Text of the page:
Fixed Income

Three Credit Investment Ideas to Consider if Reflation Occurs

November 20, 2019
Loans, unloved corporates, and hard currency EM debt look tempting.

Key Points

  • Stabilizing economic data are likely to throw up some compelling opportunities within the fixed income sector.
  • The floating rate bank loan market stands out as, potentially, the most interesting credit allocation.
  • Opportunities are also likely to arise in specific corporate bond sectors, while hard currency emerging market bonds appear to be positioned to perform.

Recent economic data have been encouraging in the U.S., Asia, and, to some extent, Europe, which could be a sign that economic conditions have begun to stabilize. However, it is still too early to determine whether this represents merely a pause in the slowdown or the beginning of a late‑cycle rebound. In our latest policy week meetings, the investment team discussed the potential impact of the improving data on fixed income markets, focusing in particular, on which parts of the credit market could benefit the most if the “reflation trade” story continues to gain traction. Below, Saurabh Sud, portfolio manager and member of the global fixed income investment team, highlights three credit investments to consider in a reflation scenario.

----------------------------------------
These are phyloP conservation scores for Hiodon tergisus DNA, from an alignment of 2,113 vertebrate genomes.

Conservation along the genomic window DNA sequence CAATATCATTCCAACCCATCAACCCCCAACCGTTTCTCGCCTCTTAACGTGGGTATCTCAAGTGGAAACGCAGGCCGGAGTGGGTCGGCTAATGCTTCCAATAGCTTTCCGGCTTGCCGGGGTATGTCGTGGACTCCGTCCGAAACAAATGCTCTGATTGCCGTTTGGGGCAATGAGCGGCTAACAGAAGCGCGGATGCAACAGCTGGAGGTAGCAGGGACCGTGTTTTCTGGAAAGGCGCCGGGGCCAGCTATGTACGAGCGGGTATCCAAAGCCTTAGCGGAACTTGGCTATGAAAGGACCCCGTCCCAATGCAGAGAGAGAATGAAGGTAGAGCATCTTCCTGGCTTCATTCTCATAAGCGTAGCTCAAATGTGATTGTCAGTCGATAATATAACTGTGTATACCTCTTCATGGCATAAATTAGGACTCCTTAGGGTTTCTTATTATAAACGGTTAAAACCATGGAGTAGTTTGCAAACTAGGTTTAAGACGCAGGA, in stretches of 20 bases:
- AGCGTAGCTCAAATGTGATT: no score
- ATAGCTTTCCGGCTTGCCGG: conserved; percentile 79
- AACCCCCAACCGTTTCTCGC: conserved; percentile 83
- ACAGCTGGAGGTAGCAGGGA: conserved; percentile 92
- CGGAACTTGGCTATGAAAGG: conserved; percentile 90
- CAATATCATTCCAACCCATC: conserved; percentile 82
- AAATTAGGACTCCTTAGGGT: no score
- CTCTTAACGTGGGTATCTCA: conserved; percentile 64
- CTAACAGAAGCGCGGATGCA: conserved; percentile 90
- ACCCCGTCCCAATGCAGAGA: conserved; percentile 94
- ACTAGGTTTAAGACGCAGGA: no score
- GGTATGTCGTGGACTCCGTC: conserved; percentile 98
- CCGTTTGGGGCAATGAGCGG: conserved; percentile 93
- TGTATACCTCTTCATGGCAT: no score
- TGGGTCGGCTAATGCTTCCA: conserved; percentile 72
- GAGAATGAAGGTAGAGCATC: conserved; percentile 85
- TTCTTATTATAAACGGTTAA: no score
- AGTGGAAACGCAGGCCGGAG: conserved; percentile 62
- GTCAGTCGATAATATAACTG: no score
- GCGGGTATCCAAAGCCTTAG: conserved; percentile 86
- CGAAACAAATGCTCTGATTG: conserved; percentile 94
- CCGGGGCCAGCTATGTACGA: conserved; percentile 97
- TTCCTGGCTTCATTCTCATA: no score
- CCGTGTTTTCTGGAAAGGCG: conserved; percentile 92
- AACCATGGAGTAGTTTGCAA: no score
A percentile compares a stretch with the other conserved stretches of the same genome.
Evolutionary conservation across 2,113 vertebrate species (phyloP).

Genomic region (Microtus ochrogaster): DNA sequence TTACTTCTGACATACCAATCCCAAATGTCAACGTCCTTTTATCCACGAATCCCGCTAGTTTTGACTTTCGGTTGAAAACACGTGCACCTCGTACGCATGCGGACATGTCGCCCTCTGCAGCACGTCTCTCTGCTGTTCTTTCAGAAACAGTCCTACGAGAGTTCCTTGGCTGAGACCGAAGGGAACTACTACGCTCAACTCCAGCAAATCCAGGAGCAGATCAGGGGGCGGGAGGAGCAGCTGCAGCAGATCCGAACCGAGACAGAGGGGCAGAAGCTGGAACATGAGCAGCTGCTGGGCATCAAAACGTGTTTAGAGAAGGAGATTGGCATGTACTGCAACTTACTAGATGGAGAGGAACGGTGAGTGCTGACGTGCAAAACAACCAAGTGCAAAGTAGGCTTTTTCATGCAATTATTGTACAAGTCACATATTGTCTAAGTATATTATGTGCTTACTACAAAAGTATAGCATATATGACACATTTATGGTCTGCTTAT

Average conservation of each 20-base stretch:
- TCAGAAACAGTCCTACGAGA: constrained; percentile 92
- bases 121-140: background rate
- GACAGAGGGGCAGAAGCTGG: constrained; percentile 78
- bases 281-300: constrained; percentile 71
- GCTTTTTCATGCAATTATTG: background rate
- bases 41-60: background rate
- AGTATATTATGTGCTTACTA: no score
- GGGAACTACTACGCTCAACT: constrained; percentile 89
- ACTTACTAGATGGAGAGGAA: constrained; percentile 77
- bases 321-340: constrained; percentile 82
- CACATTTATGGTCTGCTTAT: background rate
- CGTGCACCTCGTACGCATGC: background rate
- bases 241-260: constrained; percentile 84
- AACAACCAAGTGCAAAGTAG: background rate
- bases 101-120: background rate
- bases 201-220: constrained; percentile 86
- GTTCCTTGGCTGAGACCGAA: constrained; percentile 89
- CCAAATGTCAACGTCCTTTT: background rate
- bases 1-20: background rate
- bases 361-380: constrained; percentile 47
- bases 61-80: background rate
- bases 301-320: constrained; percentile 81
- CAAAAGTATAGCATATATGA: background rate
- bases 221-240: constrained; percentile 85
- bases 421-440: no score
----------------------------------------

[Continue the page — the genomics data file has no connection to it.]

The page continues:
1. The floating rate bank loan market is attractive again.

The loan market has underperformed high yield over the past nine months as the market has priced in more rate cuts by the Fed, leading to significant outflows. Negative headlines have also hindered the asset class—particularly as the pace of rating downgrades has increased lately—and its impact on bank loan demand by collateralized loan obligations (CLOs). A more favorable economic environment would offer some respite for loans, which currently offer attractive valuations compared with conventional high yield. Demand could pick up at a time when the Fed is expected to remain on hold and there is strong interest in cash‑related products. Overall, this looks like it may be a good entry point to allocate back to floating rate loans.

But not all parts of the loan markets are attractive: B issues launched in 2017–2019, for example, are expected to have a high risk of default and could see widening spreads even if the rest of the loan market performs well. Security selection remains key in this very technical asset class. In particular, research team members highlighted discount loans with strong asset coverage and high visibility on the company’s ability to pay down or refinance the loans in the next two to three years.